#94 – Ezra Klein on aligning journalism, politics, and what matters most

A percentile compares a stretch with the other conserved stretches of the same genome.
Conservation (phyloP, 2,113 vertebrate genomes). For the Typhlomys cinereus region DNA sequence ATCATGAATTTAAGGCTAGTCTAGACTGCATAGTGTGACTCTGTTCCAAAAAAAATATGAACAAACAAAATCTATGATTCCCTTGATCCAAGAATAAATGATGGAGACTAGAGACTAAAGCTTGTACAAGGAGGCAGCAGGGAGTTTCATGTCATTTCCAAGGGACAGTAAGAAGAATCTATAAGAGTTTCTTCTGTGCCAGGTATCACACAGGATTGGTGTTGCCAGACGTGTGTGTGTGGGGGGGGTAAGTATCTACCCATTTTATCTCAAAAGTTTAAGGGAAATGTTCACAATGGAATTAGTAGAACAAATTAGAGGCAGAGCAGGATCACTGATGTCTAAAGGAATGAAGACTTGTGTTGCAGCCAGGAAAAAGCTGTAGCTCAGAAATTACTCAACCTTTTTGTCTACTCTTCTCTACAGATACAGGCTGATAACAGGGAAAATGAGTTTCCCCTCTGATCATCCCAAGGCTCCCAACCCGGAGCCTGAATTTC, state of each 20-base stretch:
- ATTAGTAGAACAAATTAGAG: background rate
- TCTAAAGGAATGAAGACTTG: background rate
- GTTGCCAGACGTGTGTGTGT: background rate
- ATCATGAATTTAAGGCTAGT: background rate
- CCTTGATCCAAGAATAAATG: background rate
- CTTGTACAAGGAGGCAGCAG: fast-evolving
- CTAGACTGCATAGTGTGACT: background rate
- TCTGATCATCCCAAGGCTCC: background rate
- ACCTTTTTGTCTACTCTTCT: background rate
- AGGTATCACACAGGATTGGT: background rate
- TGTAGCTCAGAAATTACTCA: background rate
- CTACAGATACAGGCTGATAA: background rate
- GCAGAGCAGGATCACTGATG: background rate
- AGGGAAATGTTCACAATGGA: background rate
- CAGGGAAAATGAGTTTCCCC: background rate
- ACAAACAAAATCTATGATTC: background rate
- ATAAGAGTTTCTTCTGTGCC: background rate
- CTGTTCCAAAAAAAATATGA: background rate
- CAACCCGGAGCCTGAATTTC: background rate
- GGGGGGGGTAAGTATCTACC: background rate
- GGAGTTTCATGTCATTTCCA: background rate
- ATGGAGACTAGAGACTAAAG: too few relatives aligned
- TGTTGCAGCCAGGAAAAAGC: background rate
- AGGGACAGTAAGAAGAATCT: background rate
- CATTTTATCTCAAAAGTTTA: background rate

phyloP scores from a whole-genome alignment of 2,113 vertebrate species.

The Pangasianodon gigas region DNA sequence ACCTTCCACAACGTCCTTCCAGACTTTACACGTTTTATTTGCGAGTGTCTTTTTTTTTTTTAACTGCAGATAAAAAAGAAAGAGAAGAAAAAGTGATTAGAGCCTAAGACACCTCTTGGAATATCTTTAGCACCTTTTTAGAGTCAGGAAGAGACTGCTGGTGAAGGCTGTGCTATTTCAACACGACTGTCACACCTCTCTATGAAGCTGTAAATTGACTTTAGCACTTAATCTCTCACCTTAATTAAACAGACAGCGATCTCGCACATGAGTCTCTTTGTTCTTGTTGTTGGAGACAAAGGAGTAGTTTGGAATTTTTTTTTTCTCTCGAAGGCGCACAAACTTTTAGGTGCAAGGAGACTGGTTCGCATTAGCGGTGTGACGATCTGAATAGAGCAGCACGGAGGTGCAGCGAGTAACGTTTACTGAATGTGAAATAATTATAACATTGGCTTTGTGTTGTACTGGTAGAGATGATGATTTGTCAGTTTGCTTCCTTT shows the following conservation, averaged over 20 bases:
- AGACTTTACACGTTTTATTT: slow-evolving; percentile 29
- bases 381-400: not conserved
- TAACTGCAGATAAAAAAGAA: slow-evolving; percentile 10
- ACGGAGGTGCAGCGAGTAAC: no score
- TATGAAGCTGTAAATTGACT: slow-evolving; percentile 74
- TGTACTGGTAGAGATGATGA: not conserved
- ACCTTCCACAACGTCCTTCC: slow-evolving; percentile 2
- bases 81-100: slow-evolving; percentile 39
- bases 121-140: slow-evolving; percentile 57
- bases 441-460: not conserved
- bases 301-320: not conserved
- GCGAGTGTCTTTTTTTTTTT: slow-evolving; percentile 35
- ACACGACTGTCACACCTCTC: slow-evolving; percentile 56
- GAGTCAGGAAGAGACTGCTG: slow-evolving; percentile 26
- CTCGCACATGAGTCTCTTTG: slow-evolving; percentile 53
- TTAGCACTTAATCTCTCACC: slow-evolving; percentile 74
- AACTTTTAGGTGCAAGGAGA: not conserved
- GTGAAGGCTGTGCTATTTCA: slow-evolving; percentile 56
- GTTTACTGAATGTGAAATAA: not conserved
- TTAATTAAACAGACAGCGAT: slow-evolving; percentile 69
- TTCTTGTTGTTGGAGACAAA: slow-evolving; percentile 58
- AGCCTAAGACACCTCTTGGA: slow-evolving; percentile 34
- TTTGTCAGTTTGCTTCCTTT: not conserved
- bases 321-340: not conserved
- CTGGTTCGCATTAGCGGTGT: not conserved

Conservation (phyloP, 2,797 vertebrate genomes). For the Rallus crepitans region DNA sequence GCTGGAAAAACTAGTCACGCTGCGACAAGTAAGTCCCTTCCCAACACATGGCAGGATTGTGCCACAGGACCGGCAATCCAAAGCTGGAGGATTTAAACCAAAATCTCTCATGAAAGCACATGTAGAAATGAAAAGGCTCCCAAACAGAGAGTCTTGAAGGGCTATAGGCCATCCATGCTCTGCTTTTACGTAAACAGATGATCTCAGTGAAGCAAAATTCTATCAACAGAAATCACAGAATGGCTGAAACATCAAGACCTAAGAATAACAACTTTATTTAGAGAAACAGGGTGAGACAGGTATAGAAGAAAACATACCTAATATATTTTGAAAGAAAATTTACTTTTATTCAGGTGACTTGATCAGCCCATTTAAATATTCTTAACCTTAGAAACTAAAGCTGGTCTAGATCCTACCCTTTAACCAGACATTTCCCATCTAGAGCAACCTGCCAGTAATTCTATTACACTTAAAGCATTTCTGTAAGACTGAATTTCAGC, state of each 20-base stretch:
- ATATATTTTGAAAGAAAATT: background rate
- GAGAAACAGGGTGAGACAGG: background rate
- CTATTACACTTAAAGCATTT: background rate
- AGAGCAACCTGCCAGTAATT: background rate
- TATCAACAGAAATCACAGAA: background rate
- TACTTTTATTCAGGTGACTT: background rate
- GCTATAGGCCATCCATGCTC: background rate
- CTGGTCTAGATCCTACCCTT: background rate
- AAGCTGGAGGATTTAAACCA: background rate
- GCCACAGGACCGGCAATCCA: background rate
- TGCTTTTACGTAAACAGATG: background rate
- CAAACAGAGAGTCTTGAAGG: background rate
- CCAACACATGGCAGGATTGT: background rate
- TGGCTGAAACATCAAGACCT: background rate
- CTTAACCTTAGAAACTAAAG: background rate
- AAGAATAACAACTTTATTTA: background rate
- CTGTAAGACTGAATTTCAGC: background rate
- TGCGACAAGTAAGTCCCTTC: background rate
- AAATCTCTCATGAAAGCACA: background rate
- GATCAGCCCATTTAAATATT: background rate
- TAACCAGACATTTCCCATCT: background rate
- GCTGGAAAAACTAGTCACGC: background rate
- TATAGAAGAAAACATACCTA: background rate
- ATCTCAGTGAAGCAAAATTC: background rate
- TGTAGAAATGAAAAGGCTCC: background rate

How many words in U.S. newspapers have been spilled on tax policy in the past five years? And how many words on CRISPR? Or meat alternatives? Or how AI may soon automate the majority of jobs? When people look back on this era, is the interesting thing going to have been fights over whether or not the top marginal tax rate was 39.5% or 35.4%, or is it going to be that human beings started to take control of human evolution; that we stood on the brink of eliminating immeasurable levels of suffering on factory farms; and that for the first time the average American might become financially comfortable and unemployed simultaneously? Today’s guest is Ezra Klein, one of the most prominent journalists in the world. Ezra thinks that pressing issues are neglected largely because there's little pre-existing infrastructure to push them. Links to learn more, summary and full transcript. He points out that for a long time taxes have been considered hugely important in D.C. political circles — and maybe once they were. But either way, the result is that there are a lot of congressional committees, think tanks, and experts that have focused on taxes for decades and continue to produce a steady stream of papers, articles, and opinions for journalists they know to cover (often these are journalists hired to write specifically about tax policy). To Ezra (and to us, and to many others) AI seems obviously more important than marginal changes in taxation over the next 10 or 15 years — yet there's very little infrastructure for thinking about it. There isn't a committee in Congress that primarily deals with AI, and no one has a dedicated AI position in the executive branch of the U.S. Government; nor are big AI think tanks in D.C. producing weekly articles for journalists they know to report on. All of this generates a strong 'path dependence' that can lock the media in to covering less important topics despite having no intention to do so. According to Ezra, the hardest thing to do in journalism — as the leader of a publication, or even to some degree just as a writer — is to maintain your own sense of what’s important, and not just be swept along in the tide of what “the industry / the narrative / the conversation has decided is important." One reason Ezra created the Future Perfect vertical at Vox is that as he began to learn about effective altruism, he thought: "This is a framework for thinking about importance that could offer a different lens that we could use in journalism. It could help us order things differently.” Ezra says there is an audience for the stuff that we’d consider most important here at 80,000 Hours. It’s broadly believed that nobody will read articles on animal suffering, but Ezra says that his experience at Vox shows these stories actually do really well — and that many of the things that the effective altruist community cares a lot about are “...like catnip for readers.” Ezra’s bottom line for fellow journalists is that if something important is happening in the world and you can't make the audience interested in it, that is your failure — never the audience's failure. But is that really true? In today’s episode we explore that claim, as well as: • How many hours of news the average person should consume • Where the progressive movement is failing to live up to its values • Why Ezra thinks 'price gouging' is a bad idea • Where the FDA has failed on rapid at-home testing for COVID-19 • Whether we should be more worried about tail-risk scenarios • And his biggest critiques of the effective altruism community Producer: Keiran Harris. Audio mastering: Ben Cordell. Transcriptions: Sofia Davis-Fogel.